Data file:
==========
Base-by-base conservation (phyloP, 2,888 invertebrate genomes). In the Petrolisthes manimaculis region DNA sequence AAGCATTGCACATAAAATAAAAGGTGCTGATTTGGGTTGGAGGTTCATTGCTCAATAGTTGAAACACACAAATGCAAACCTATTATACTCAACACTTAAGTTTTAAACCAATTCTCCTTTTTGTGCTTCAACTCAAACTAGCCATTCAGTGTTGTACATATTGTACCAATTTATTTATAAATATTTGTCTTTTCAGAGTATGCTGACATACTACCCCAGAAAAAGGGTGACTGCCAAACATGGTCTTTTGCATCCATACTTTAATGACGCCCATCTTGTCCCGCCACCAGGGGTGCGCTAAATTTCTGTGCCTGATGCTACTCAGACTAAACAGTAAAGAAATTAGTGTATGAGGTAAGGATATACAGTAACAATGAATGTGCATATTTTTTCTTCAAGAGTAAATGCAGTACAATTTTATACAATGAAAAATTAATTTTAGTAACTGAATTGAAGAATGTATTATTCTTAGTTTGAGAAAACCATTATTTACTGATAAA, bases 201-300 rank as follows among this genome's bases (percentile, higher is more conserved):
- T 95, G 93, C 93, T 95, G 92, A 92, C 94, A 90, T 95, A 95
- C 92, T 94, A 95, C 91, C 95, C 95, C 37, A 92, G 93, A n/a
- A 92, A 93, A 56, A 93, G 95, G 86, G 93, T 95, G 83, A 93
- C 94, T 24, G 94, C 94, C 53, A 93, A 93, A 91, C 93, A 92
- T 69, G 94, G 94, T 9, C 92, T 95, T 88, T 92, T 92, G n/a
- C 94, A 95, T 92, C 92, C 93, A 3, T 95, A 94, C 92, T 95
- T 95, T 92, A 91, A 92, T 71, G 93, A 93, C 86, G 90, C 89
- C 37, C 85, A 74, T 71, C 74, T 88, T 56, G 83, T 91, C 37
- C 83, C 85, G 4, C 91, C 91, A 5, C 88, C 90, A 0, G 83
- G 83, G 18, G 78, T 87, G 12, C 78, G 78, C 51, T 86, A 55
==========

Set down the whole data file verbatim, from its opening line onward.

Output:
Base-by-base conservation (phyloP, 2,888 invertebrate genomes). In the Petrolisthes manimaculis region DNA sequence AAGCATTGCACATAAAATAAAAGGTGCTGATTTGGGTTGGAGGTTCATTGCTCAATAGTTGAAACACACAAATGCAAACCTATTATACTCAACACTTAAGTTTTAAACCAATTCTCCTTTTTGTGCTTCAACTCAAACTAGCCATTCAGTGTTGTACATATTGTACCAATTTATTTATAAATATTTGTCTTTTCAGAGTATGCTGACATACTACCCCAGAAAAAGGGTGACTGCCAAACATGGTCTTTTGCATCCATACTTTAATGACGCCCATCTTGTCCCGCCACCAGGGGTGCGCTAAATTTCTGTGCCTGATGCTACTCAGACTAAACAGTAAAGAAATTAGTGTATGAGGTAAGGATATACAGTAACAATGAATGTGCATATTTTTTCTTCAAGAGTAAATGCAGTACAATTTTATACAATGAAAAATTAATTTTAGTAACTGAATTGAAGAATGTATTATTCTTAGTTTGAGAAAACCATTATTTACTGATAAA, bases 201-300 rank as follows among this genome's bases (percentile, higher is more conserved):
- T 95, G 93, C 93, T 95, G 92, A 92, C 94, A 90, T 95, A 95
- C 92, T 94, A 95, C 91, C 95, C 95, C 37, A 92, G 93, A n/a
- A 92, A 93, A 56, A 93, G 95, G 86, G 93, T 95, G 83, A 93
- C 94, T 24, G 94, C 94, C 53, A 93, A 93, A 91, C 93, A 92
- T 69, G 94, G 94, T 9, C 92, T 95, T 88, T 92, T 92, G n/a
- C 94, A 95, T 92, C 92, C 93, A 3, T 95, A 94, C 92, T 95
- T 95, T 92, A 91, A 92, T 71, G 93, A 93, C 86, G 90, C 89
- C 37, C 85, A 74, T 71, C 74, T 88, T 56, G 83, T 91, C 37
- C 83, C 85, G 4, C 91, C 91, A 5, C 88, C 90, A 0, G 83
- G 83, G 18, G 78, T 87, G 12, C 78, G 78, C 51, T 86, A 55